How was the bridge built?

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How was the bridge built?

Folklore says that a the first rope across the gorge was taken by kite, or even by bow and arrow! The simplest and much more likely event was that common hemp ropes were taken down the side of the gorge, across the river by boat and pulled up the other side. These ropes were used to haul six wire cables across the Gorge, which were planked across and bound with iron hoops, making a footway.

Two more cables were added to make handrails - and at head height there was another cable, along which ran a 'traveller', a light frame on wheels that carried each link of the chain out to the centre.

As well as being a walkway the wire bridge acted as staging on which the chain rested as new links were added. The temporary bridge was anchored by ropes to the rocks below to provide stability in winds.

When the first chain was complete the second was built on top, then the third. With the chains complete vertical suspension rods were fastened to the chains by the bolts that linked the chains together.

Two huge girders run the full length of the Bridge, visible to us today as the division between the footway and the road. Two long-jibbed cranes (one on each side) were used to move 5 metre long sections of the girders into place where they could be attached to the suspension rods.

Cross girders underneath formed a rigid structure. The floor of the roadway was then put in place using Baltic pine timber sleepers.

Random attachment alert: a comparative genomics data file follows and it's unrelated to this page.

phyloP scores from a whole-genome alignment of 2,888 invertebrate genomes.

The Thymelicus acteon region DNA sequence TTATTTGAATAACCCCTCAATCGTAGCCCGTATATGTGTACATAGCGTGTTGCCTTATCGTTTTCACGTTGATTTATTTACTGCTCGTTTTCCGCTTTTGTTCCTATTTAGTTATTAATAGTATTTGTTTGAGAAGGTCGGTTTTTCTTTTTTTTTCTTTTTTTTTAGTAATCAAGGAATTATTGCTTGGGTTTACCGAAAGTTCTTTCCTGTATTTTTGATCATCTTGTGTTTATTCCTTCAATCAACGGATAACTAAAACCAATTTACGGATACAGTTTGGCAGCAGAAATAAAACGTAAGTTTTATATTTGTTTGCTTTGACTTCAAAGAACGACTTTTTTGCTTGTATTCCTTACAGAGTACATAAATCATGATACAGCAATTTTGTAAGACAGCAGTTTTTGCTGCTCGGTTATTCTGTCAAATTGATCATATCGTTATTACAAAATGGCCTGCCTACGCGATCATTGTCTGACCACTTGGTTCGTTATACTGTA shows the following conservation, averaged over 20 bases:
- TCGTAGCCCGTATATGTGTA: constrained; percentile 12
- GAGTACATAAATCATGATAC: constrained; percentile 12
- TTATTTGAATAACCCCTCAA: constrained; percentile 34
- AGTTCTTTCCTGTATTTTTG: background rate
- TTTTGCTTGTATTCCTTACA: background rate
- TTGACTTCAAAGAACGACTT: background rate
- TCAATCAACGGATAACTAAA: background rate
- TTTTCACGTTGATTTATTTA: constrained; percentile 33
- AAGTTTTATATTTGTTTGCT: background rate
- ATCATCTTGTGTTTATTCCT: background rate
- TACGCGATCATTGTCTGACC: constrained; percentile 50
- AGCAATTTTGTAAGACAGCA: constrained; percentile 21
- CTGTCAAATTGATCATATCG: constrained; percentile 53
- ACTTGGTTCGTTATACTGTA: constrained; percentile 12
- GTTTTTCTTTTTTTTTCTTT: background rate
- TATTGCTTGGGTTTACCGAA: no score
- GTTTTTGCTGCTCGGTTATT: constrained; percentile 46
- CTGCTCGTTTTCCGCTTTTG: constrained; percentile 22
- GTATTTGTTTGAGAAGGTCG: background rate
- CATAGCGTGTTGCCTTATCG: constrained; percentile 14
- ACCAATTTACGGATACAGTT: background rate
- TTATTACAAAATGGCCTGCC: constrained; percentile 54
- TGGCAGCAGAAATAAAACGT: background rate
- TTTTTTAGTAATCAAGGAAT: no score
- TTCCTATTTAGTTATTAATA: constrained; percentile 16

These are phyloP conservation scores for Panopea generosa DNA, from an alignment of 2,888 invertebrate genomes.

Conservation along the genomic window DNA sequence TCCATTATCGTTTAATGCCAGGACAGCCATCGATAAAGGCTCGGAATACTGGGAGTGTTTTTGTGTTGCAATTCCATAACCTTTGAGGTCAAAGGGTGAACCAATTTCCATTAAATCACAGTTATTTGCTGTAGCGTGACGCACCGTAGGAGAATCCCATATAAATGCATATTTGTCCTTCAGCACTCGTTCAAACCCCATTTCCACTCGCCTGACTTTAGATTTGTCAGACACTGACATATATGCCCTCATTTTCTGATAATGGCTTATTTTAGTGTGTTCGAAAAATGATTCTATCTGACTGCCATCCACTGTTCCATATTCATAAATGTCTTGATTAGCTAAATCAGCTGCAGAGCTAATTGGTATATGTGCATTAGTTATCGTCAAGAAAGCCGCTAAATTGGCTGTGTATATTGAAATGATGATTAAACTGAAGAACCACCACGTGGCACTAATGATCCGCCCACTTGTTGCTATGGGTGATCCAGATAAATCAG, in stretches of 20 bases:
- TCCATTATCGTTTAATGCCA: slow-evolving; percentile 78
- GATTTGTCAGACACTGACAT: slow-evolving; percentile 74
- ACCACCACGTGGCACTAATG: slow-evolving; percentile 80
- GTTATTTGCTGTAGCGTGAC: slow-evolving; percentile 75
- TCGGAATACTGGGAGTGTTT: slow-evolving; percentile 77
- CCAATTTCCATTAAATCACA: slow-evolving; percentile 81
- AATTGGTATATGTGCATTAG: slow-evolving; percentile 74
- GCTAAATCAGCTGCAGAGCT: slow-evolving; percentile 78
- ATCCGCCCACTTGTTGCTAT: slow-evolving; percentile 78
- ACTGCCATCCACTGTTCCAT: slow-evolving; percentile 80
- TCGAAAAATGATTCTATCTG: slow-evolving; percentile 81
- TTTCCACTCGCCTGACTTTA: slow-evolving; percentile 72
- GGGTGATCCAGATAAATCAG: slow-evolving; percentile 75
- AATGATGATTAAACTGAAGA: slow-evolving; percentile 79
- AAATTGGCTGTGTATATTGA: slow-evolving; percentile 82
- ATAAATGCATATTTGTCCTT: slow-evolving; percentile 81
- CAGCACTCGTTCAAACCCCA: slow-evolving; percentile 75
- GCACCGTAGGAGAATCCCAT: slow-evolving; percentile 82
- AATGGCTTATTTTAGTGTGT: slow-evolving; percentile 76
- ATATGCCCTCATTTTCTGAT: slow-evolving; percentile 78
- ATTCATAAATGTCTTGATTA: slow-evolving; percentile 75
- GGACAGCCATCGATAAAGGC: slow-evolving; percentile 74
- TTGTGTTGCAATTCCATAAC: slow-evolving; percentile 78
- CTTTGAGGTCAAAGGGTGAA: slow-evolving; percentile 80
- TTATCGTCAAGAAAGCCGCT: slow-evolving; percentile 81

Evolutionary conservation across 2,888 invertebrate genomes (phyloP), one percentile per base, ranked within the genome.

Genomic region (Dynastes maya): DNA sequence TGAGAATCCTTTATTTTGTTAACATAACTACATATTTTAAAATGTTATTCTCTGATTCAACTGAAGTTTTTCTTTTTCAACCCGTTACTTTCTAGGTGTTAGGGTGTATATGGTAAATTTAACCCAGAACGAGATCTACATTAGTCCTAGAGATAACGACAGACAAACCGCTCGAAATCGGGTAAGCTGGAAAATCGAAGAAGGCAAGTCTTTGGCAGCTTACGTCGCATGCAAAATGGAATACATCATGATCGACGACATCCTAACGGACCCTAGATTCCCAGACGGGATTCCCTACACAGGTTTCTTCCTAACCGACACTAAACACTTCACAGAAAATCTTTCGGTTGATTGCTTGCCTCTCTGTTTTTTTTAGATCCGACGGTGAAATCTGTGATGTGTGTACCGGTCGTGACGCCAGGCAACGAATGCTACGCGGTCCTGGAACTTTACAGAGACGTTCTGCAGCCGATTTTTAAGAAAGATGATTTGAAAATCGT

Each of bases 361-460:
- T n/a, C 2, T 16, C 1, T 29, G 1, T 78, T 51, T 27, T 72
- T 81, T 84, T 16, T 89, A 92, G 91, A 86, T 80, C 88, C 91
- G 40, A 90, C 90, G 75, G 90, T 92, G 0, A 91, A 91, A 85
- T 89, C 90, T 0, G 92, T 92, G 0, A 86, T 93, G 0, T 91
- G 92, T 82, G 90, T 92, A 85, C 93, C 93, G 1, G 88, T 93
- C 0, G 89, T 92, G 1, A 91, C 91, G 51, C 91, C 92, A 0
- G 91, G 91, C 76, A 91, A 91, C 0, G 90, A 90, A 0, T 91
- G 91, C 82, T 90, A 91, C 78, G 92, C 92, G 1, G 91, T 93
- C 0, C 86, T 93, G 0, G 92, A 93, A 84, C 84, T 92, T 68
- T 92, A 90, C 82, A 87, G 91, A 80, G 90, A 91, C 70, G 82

A How The Bridge Was Built by Clifton Suspension Bridge on Vimeo.

 

In 1867 William Barlow who was one of the contracting engineers for the completion of the Bridge 1862-64, reported to the Institution of Civil Engineers that there had been two deaths during construction. This is the only documented record of which we are aware.

 

Materials

The chains and suspension rods are made of wrought iron.

The piers (towers) are built principally of local Pennant stone. The Leigh Woods (south) pier stands on an abutment of red sandstone. The Bridge deck is made of timber sleepers, 5 inches (12 cm) thick overlaid by planking 2 inches (5 cm) thick. Since 1897 the deck has been covered with asphalt.

 

Statistics

Total length, anchorage to anchorage 1,352 ft (414 m)
Total span, centre to centre of piers 702 ft (214 m)
Overall width 31 ft (9.5m)
Width, centre to centre of chains 20 ft (6.1 m)
Height (deck level above high water) 245 ft (76 m)
Height of piers, including capping 86 ft (26.2 m)
Height of saddles 73 ft (22.3 m)
Dip of chains 70 ft (21.3 m)

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